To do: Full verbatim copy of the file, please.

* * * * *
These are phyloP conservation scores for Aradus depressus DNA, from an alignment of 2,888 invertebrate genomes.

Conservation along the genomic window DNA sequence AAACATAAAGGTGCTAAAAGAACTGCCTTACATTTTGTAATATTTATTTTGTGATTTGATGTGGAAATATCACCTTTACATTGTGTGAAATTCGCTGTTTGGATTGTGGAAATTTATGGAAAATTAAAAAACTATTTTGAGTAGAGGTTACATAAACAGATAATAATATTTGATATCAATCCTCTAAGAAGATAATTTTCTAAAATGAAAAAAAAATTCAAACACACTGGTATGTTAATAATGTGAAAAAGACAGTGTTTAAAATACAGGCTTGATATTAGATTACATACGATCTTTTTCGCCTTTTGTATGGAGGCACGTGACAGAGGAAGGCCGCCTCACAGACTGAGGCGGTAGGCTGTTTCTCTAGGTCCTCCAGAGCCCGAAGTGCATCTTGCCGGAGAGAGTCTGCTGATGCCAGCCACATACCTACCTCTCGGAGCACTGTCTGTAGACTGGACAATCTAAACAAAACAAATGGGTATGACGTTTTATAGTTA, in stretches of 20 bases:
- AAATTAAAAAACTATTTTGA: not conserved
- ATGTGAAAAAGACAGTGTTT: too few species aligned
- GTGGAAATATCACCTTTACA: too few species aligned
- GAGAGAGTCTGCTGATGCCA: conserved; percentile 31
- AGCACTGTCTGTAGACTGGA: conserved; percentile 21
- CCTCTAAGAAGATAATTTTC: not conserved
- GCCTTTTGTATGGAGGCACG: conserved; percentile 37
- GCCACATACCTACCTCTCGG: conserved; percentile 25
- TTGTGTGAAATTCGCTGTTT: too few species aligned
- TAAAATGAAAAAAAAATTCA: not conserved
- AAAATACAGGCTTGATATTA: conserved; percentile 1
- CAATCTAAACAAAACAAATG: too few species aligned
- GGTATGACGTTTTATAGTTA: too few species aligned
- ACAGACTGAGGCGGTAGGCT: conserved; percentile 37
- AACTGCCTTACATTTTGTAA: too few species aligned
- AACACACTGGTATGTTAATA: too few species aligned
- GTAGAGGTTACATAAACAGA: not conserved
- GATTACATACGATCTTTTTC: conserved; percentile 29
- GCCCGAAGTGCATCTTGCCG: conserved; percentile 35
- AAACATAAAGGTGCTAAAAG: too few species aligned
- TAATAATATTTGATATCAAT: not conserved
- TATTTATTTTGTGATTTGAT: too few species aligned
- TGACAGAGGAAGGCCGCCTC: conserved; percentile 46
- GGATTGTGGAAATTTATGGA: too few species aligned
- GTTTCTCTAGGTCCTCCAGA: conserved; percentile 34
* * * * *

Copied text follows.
These are phyloP conservation scores for Aradus depressus DNA, from an alignment of 2,888 invertebrate genomes.

Conservation along the genomic window DNA sequence AAACATAAAGGTGCTAAAAGAACTGCCTTACATTTTGTAATATTTATTTTGTGATTTGATGTGGAAATATCACCTTTACATTGTGTGAAATTCGCTGTTTGGATTGTGGAAATTTATGGAAAATTAAAAAACTATTTTGAGTAGAGGTTACATAAACAGATAATAATATTTGATATCAATCCTCTAAGAAGATAATTTTCTAAAATGAAAAAAAAATTCAAACACACTGGTATGTTAATAATGTGAAAAAGACAGTGTTTAAAATACAGGCTTGATATTAGATTACATACGATCTTTTTCGCCTTTTGTATGGAGGCACGTGACAGAGGAAGGCCGCCTCACAGACTGAGGCGGTAGGCTGTTTCTCTAGGTCCTCCAGAGCCCGAAGTGCATCTTGCCGGAGAGAGTCTGCTGATGCCAGCCACATACCTACCTCTCGGAGCACTGTCTGTAGACTGGACAATCTAAACAAAACAAATGGGTATGACGTTTTATAGTTA, in stretches of 20 bases:
- AAATTAAAAAACTATTTTGA: not conserved
- ATGTGAAAAAGACAGTGTTT: too few species aligned
- GTGGAAATATCACCTTTACA: too few species aligned
- GAGAGAGTCTGCTGATGCCA: conserved; percentile 31
- AGCACTGTCTGTAGACTGGA: conserved; percentile 21
- CCTCTAAGAAGATAATTTTC: not conserved
- GCCTTTTGTATGGAGGCACG: conserved; percentile 37
- GCCACATACCTACCTCTCGG: conserved; percentile 25
- TTGTGTGAAATTCGCTGTTT: too few species aligned
- TAAAATGAAAAAAAAATTCA: not conserved
- AAAATACAGGCTTGATATTA: conserved; percentile 1
- CAATCTAAACAAAACAAATG: too few species aligned
- GGTATGACGTTTTATAGTTA: too few species aligned
- ACAGACTGAGGCGGTAGGCT: conserved; percentile 37
- AACTGCCTTACATTTTGTAA: too few species aligned
- AACACACTGGTATGTTAATA: too few species aligned
- GTAGAGGTTACATAAACAGA: not conserved
- GATTACATACGATCTTTTTC: conserved; percentile 29
- GCCCGAAGTGCATCTTGCCG: conserved; percentile 35
- AAACATAAAGGTGCTAAAAG: too few species aligned
- TAATAATATTTGATATCAAT: not conserved
- TATTTATTTTGTGATTTGAT: too few species aligned
- TGACAGAGGAAGGCCGCCTC: conserved; percentile 46
- GGATTGTGGAAATTTATGGA: too few species aligned
- GTTTCTCTAGGTCCTCCAGA: conserved; percentile 34